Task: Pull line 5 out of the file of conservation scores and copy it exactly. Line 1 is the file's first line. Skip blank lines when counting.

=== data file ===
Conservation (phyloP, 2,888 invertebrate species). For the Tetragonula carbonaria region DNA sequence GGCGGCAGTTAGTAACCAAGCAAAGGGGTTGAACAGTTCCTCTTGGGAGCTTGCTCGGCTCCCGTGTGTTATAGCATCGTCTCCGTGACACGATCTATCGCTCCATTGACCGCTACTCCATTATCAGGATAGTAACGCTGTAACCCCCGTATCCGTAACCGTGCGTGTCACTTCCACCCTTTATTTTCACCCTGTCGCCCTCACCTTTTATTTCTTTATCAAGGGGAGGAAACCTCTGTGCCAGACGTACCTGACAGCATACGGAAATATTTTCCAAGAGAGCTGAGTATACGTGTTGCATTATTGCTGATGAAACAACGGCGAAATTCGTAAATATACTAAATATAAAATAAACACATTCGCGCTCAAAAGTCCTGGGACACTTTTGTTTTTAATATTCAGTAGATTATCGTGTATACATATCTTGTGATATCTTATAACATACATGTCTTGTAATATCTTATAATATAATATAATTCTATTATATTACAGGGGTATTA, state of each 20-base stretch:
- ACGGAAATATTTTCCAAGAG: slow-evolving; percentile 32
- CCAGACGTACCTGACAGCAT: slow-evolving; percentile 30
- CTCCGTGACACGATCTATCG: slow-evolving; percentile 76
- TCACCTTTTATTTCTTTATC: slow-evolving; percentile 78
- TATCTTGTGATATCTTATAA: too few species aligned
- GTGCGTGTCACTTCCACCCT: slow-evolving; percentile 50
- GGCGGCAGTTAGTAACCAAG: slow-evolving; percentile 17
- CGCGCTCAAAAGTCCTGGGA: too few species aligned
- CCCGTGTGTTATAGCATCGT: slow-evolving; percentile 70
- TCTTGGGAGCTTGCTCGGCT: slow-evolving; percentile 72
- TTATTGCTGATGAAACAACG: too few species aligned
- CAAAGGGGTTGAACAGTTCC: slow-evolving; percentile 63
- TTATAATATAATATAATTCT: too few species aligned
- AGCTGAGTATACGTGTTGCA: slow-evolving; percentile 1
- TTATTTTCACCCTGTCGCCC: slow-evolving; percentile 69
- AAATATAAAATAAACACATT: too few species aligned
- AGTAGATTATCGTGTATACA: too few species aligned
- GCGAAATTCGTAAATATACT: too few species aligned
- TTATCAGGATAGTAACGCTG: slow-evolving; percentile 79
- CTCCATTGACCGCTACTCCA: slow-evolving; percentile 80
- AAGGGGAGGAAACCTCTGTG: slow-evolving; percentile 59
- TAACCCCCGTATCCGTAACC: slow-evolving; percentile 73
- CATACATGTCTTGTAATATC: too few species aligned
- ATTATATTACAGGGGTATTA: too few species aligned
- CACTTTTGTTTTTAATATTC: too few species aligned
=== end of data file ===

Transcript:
- TCACCTTTTATTTCTTTATC: slow-evolving; percentile 78